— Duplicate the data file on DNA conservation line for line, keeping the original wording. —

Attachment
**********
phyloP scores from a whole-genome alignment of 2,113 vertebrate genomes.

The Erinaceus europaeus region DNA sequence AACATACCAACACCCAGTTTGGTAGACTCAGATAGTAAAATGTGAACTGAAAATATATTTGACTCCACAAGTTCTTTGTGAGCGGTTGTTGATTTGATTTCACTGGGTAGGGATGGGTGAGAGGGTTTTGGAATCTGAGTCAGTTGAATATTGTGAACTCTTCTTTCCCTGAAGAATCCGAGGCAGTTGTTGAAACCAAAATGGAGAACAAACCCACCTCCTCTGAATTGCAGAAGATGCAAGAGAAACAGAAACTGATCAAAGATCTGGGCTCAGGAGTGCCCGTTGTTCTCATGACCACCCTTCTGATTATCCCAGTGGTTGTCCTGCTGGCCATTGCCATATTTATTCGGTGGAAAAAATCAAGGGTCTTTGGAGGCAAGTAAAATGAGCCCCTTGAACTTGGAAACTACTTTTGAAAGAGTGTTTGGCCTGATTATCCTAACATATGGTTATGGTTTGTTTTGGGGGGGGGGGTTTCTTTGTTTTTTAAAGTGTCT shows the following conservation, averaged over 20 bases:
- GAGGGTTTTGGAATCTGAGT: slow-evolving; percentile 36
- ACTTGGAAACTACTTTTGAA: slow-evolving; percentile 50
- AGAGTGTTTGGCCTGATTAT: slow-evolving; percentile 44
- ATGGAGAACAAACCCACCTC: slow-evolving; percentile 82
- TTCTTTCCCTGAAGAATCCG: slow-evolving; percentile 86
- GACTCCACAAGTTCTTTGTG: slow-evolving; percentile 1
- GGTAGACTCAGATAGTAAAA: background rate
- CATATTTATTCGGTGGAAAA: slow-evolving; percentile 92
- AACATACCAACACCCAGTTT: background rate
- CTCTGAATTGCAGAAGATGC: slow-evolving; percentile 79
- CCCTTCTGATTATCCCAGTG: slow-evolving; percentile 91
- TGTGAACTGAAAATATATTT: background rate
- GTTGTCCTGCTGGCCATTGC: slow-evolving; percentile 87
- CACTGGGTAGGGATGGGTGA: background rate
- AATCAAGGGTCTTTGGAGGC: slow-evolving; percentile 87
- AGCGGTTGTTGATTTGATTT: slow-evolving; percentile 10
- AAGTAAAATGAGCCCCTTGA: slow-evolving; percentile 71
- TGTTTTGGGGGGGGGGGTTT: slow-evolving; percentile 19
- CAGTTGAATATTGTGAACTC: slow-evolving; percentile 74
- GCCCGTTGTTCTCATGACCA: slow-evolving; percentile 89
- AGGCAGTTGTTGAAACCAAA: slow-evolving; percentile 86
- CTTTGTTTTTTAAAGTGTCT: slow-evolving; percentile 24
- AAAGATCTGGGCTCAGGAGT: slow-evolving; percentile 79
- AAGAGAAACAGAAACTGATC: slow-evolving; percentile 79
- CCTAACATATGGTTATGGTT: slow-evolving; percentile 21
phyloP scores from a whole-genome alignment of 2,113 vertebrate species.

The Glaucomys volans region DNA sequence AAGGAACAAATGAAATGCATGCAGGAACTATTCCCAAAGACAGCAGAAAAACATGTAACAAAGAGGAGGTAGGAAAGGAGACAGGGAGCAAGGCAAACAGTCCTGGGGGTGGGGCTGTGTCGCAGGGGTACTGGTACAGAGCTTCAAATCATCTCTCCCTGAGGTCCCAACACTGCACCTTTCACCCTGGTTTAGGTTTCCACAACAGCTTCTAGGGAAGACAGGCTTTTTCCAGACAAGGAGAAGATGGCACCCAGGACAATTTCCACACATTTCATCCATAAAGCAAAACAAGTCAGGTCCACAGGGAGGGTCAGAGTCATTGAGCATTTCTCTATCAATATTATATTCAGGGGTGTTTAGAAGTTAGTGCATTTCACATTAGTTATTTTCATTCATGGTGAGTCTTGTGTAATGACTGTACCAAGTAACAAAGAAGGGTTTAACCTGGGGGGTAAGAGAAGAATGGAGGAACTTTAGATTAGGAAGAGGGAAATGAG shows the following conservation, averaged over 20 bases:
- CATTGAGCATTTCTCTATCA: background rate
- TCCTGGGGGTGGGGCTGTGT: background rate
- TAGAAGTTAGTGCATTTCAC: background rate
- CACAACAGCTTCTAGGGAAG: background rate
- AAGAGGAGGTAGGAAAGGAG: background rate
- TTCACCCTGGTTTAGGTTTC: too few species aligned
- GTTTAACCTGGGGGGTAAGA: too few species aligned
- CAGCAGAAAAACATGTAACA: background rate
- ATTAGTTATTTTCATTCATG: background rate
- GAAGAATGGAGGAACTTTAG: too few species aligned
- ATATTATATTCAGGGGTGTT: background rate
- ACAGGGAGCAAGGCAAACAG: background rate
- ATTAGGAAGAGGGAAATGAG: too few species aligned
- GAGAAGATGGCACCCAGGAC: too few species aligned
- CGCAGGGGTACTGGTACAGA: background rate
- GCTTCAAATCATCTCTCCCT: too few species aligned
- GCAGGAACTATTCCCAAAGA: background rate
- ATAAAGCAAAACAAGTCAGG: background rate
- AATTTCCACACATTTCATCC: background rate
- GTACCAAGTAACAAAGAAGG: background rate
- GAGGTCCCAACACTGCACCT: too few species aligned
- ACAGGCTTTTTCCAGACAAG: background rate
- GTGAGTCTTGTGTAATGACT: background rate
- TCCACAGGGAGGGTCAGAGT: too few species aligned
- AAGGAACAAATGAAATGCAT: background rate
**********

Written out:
phyloP scores from a whole-genome alignment of 2,113 vertebrate genomes.

The Erinaceus europaeus region DNA sequence AACATACCAACACCCAGTTTGGTAGACTCAGATAGTAAAATGTGAACTGAAAATATATTTGACTCCACAAGTTCTTTGTGAGCGGTTGTTGATTTGATTTCACTGGGTAGGGATGGGTGAGAGGGTTTTGGAATCTGAGTCAGTTGAATATTGTGAACTCTTCTTTCCCTGAAGAATCCGAGGCAGTTGTTGAAACCAAAATGGAGAACAAACCCACCTCCTCTGAATTGCAGAAGATGCAAGAGAAACAGAAACTGATCAAAGATCTGGGCTCAGGAGTGCCCGTTGTTCTCATGACCACCCTTCTGATTATCCCAGTGGTTGTCCTGCTGGCCATTGCCATATTTATTCGGTGGAAAAAATCAAGGGTCTTTGGAGGCAAGTAAAATGAGCCCCTTGAACTTGGAAACTACTTTTGAAAGAGTGTTTGGCCTGATTATCCTAACATATGGTTATGGTTTGTTTTGGGGGGGGGGGTTTCTTTGTTTTTTAAAGTGTCT shows the following conservation, averaged over 20 bases:
- GAGGGTTTTGGAATCTGAGT: slow-evolving; percentile 36
- ACTTGGAAACTACTTTTGAA: slow-evolving; percentile 50
- AGAGTGTTTGGCCTGATTAT: slow-evolving; percentile 44
- ATGGAGAACAAACCCACCTC: slow-evolving; percentile 82
- TTCTTTCCCTGAAGAATCCG: slow-evolving; percentile 86
- GACTCCACAAGTTCTTTGTG: slow-evolving; percentile 1
- GGTAGACTCAGATAGTAAAA: background rate
- CATATTTATTCGGTGGAAAA: slow-evolving; percentile 92
- AACATACCAACACCCAGTTT: background rate
- CTCTGAATTGCAGAAGATGC: slow-evolving; percentile 79
- CCCTTCTGATTATCCCAGTG: slow-evolving; percentile 91
- TGTGAACTGAAAATATATTT: background rate
- GTTGTCCTGCTGGCCATTGC: slow-evolving; percentile 87
- CACTGGGTAGGGATGGGTGA: background rate
- AATCAAGGGTCTTTGGAGGC: slow-evolving; percentile 87
- AGCGGTTGTTGATTTGATTT: slow-evolving; percentile 10
- AAGTAAAATGAGCCCCTTGA: slow-evolving; percentile 71
- TGTTTTGGGGGGGGGGGTTT: slow-evolving; percentile 19
- CAGTTGAATATTGTGAACTC: slow-evolving; percentile 74
- GCCCGTTGTTCTCATGACCA: slow-evolving; percentile 89
- AGGCAGTTGTTGAAACCAAA: slow-evolving; percentile 86
- CTTTGTTTTTTAAAGTGTCT: slow-evolving; percentile 24
- AAAGATCTGGGCTCAGGAGT: slow-evolving; percentile 79
- AAGAGAAACAGAAACTGATC: slow-evolving; percentile 79
- CCTAACATATGGTTATGGTT: slow-evolving; percentile 21
phyloP scores from a whole-genome alignment of 2,113 vertebrate species.

The Glaucomys volans region DNA sequence AAGGAACAAATGAAATGCATGCAGGAACTATTCCCAAAGACAGCAGAAAAACATGTAACAAAGAGGAGGTAGGAAAGGAGACAGGGAGCAAGGCAAACAGTCCTGGGGGTGGGGCTGTGTCGCAGGGGTACTGGTACAGAGCTTCAAATCATCTCTCCCTGAGGTCCCAACACTGCACCTTTCACCCTGGTTTAGGTTTCCACAACAGCTTCTAGGGAAGACAGGCTTTTTCCAGACAAGGAGAAGATGGCACCCAGGACAATTTCCACACATTTCATCCATAAAGCAAAACAAGTCAGGTCCACAGGGAGGGTCAGAGTCATTGAGCATTTCTCTATCAATATTATATTCAGGGGTGTTTAGAAGTTAGTGCATTTCACATTAGTTATTTTCATTCATGGTGAGTCTTGTGTAATGACTGTACCAAGTAACAAAGAAGGGTTTAACCTGGGGGGTAAGAGAAGAATGGAGGAACTTTAGATTAGGAAGAGGGAAATGAG shows the following conservation, averaged over 20 bases:
- CATTGAGCATTTCTCTATCA: background rate
- TCCTGGGGGTGGGGCTGTGT: background rate
- TAGAAGTTAGTGCATTTCAC: background rate
- CACAACAGCTTCTAGGGAAG: background rate
- AAGAGGAGGTAGGAAAGGAG: background rate
- TTCACCCTGGTTTAGGTTTC: too few species aligned
- GTTTAACCTGGGGGGTAAGA: too few species aligned
- CAGCAGAAAAACATGTAACA: background rate
- ATTAGTTATTTTCATTCATG: background rate
- GAAGAATGGAGGAACTTTAG: too few species aligned
- ATATTATATTCAGGGGTGTT: background rate
- ACAGGGAGCAAGGCAAACAG: background rate
- ATTAGGAAGAGGGAAATGAG: too few species aligned
- GAGAAGATGGCACCCAGGAC: too few species aligned
- CGCAGGGGTACTGGTACAGA: background rate
- GCTTCAAATCATCTCTCCCT: too few species aligned
- GCAGGAACTATTCCCAAAGA: background rate
- ATAAAGCAAAACAAGTCAGG: background rate
- AATTTCCACACATTTCATCC: background rate
- GTACCAAGTAACAAAGAAGG: background rate
- GAGGTCCCAACACTGCACCT: too few species aligned
- ACAGGCTTTTTCCAGACAAG: background rate
- GTGAGTCTTGTGTAATGACT: background rate
- TCCACAGGGAGGGTCAGAGT: too few species aligned
- AAGGAACAAATGAAATGCAT: background rate